Victorian baking

25 October 2016


25 October 2016


Who wrote one of the first influential cookbooks of all time? Find out in this blog post and discover more about Victorian baking.

Eliza Acton’s ‘Modern Cookery for Private Families’

Who wrote one of the first influential cookbooks of all time? Director of Interpretation, Collections and Education, Rhian Tritton discusses Victorian bakers, trends and Showstoppers.

I’d like you to meet two important personalities in the world of cookery: a charismatic, confident (whisper it, arrogant) man who doesn’t suffer fools gladly; and a sensible, straightforward woman who always tries to encourage her students. No, not Paul Hollywood and Prue Leith, but their Victorian counterparts Alexis Soyer and Eliza Acton.

Though not household names now, they were the celebrity chefs of their day and revolutionised nineteenth century cookery. Soyer, chef at London’s Reform Club, pioneered cooking with gas and also wrote a raft of cookery books to help the working classes feed themselves cheaply and nutritiously. The travelling stove he invented for the army (staggeringly in use until 1982) was probably part of the kit carried on ss Great Britain by the troops going to fight in the Crimean War.

Enter any bookshop and you’ll be dazzled by a smorgasbord of cookery books. But without Eliza Acton’s ‘Modern Cookery for Private Families’ Delia, Nigella and Jamie would be out of a job. Acton was the first to provide lists of ingredients, a step-by-step method, and suggestions of things that might go wrong. She offered the young married woman a blueprint for every one of the multitude of meals that Victorian convention demanded, including the newly fashionable afternoon tea.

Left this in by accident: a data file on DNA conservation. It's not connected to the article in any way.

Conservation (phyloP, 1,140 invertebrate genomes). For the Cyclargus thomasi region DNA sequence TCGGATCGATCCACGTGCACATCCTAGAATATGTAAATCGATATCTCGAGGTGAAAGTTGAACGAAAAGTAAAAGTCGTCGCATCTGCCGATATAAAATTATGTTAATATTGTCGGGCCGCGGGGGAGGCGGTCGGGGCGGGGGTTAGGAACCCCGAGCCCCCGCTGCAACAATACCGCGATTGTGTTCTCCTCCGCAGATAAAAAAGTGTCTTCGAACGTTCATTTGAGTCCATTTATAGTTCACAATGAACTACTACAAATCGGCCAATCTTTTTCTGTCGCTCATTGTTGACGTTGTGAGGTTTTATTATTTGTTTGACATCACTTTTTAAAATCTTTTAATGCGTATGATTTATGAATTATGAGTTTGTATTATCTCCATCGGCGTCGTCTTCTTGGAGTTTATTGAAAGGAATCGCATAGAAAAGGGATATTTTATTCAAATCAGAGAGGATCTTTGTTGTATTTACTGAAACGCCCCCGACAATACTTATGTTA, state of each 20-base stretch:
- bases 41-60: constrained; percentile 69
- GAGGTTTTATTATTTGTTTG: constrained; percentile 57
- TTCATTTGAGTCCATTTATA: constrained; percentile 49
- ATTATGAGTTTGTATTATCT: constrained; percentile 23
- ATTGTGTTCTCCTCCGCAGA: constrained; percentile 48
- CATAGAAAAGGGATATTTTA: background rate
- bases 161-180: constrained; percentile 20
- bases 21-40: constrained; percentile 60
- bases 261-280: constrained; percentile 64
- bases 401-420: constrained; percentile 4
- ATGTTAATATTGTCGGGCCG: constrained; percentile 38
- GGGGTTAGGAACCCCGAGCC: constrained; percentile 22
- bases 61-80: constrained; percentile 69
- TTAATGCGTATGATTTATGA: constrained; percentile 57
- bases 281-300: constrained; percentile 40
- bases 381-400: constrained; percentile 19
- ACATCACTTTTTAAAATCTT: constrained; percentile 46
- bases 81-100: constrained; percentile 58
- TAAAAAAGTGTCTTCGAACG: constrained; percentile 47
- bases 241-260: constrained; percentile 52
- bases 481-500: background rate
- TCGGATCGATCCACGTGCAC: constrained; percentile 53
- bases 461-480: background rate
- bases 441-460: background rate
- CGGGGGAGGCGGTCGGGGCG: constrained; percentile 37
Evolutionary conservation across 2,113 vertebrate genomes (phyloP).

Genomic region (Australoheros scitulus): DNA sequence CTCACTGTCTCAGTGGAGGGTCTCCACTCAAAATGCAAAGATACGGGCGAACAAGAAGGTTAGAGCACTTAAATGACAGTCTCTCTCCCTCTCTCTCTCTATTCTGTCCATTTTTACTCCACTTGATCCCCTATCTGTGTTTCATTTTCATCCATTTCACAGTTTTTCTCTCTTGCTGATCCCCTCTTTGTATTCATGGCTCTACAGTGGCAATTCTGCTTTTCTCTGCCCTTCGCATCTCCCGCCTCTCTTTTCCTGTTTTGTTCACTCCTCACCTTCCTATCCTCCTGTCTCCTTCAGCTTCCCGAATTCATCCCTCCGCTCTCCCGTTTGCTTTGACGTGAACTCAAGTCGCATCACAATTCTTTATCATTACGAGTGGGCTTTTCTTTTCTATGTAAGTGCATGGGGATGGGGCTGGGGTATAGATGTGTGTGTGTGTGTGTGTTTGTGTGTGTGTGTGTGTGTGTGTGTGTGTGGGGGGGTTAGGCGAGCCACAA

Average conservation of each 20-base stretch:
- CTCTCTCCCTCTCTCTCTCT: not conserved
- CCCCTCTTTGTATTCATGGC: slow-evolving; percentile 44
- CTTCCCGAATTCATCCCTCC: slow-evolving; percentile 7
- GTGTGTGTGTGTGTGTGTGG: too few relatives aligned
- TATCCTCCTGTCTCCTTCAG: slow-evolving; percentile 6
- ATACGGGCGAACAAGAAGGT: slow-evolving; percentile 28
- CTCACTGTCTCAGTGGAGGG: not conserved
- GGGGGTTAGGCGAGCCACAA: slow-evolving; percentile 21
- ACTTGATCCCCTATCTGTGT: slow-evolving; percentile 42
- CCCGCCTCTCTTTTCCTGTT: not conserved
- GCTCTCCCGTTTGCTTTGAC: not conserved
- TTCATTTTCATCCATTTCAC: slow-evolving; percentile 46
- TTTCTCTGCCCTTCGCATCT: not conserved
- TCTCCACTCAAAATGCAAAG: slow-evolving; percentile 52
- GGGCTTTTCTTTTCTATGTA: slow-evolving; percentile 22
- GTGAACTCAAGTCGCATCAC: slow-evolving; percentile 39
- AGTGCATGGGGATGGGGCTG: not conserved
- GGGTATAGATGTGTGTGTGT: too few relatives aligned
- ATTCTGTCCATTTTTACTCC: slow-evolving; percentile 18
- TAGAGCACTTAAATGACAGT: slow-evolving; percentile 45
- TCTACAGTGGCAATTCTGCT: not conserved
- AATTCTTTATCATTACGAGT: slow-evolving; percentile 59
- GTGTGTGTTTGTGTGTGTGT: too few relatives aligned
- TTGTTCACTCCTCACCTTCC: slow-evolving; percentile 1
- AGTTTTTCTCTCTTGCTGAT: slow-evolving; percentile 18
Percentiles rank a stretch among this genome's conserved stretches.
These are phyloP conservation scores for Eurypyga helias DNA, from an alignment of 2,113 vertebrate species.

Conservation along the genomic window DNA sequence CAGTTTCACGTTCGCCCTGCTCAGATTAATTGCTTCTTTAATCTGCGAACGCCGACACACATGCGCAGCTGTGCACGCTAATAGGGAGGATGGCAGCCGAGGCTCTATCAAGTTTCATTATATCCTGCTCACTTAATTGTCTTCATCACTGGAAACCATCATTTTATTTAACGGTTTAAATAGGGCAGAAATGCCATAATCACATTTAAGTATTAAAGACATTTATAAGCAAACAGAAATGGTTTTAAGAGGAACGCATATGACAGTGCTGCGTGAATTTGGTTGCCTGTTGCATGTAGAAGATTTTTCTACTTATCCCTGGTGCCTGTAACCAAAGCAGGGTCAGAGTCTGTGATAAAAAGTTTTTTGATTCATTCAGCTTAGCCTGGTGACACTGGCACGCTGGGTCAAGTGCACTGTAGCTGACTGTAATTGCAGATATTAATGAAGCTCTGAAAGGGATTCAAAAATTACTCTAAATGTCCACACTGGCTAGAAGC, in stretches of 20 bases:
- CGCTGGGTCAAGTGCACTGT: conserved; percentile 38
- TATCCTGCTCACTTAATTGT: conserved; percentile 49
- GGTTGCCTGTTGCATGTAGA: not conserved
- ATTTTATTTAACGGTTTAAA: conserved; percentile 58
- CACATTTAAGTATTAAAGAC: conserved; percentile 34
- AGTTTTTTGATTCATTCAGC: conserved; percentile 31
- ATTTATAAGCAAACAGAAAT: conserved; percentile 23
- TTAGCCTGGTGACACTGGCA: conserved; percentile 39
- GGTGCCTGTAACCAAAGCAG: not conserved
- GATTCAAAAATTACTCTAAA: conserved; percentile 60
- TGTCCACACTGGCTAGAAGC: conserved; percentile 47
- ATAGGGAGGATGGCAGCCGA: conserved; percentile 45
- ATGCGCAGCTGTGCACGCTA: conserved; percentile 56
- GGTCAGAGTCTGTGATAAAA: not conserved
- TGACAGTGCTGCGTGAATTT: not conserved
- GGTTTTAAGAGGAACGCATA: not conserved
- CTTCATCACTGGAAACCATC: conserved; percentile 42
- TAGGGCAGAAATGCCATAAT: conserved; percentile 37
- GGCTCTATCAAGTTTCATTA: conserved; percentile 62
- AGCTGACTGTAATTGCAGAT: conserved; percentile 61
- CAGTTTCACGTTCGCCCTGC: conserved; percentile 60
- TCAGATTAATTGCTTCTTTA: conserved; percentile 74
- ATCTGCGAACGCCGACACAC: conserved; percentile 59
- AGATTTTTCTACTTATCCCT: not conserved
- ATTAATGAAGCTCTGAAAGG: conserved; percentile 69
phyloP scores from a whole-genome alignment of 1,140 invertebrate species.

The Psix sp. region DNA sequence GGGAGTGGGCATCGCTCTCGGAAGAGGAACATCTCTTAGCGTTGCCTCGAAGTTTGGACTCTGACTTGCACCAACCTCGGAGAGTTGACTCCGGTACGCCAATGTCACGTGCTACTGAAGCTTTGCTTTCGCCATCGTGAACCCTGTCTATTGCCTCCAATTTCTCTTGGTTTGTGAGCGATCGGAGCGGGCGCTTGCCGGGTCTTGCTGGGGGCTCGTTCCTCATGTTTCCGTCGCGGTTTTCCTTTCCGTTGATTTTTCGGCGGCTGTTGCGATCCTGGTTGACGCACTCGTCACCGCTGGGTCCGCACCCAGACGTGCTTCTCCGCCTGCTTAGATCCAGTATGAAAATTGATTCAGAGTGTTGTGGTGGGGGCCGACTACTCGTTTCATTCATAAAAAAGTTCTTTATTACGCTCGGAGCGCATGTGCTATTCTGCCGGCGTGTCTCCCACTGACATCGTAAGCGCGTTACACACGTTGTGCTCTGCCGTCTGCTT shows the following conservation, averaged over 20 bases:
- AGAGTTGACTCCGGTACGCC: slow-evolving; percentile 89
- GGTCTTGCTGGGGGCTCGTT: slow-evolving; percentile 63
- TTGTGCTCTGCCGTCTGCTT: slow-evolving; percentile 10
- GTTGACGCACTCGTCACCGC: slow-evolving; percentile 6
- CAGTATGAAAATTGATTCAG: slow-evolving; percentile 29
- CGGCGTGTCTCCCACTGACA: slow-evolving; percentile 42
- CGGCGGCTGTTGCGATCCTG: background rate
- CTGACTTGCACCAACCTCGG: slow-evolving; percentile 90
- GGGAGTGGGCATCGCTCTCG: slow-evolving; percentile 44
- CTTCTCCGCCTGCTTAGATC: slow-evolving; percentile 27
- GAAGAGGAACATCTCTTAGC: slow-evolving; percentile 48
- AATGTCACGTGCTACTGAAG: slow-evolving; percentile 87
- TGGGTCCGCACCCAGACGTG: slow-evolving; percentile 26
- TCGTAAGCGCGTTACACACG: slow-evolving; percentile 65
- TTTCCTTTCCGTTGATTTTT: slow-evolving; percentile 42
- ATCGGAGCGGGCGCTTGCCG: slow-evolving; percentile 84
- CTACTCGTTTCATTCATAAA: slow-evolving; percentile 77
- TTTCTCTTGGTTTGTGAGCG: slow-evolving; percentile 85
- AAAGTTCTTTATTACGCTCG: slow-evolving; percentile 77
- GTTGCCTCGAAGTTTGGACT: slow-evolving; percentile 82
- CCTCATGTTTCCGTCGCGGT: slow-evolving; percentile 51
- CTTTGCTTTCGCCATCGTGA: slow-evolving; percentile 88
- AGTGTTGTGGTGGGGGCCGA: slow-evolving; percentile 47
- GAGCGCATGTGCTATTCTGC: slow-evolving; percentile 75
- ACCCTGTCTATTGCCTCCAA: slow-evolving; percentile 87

Afternoon tea became popular in the 1840s, when the fashionable classes took to eating dinner later in the evening, and from this need for a bite of something to keep you going grew a glorious abundance of sandwiches, pies and, of course, cakes.  Cakes became increasingly elaborate during the 1850s after the invention of baking powder, which meant stodgy was out and fluffy was in. Cakes such as seed cake, whose honest density had been sustaining us since the sixteenth century, were replaced by the flighty, light-as-a-feather Savoy biscuit.

The Victorians adored afternoon tea so much that they even marked important occasions, such as a couple’s engagement, with huge, lavish formal tea receptions. These were ‘tea’ in name only, with champagne punch, cocktails, trifles, elaborate pastries and beautifully moulded ice creams the order of the day. So Paul and Prue may think that the Great British Bake-Off invented the Showstopper but in this, as in so many other things, the Victorians got there first.

Author: Rhian Tritton, Director of Interpretation, Collections and Education

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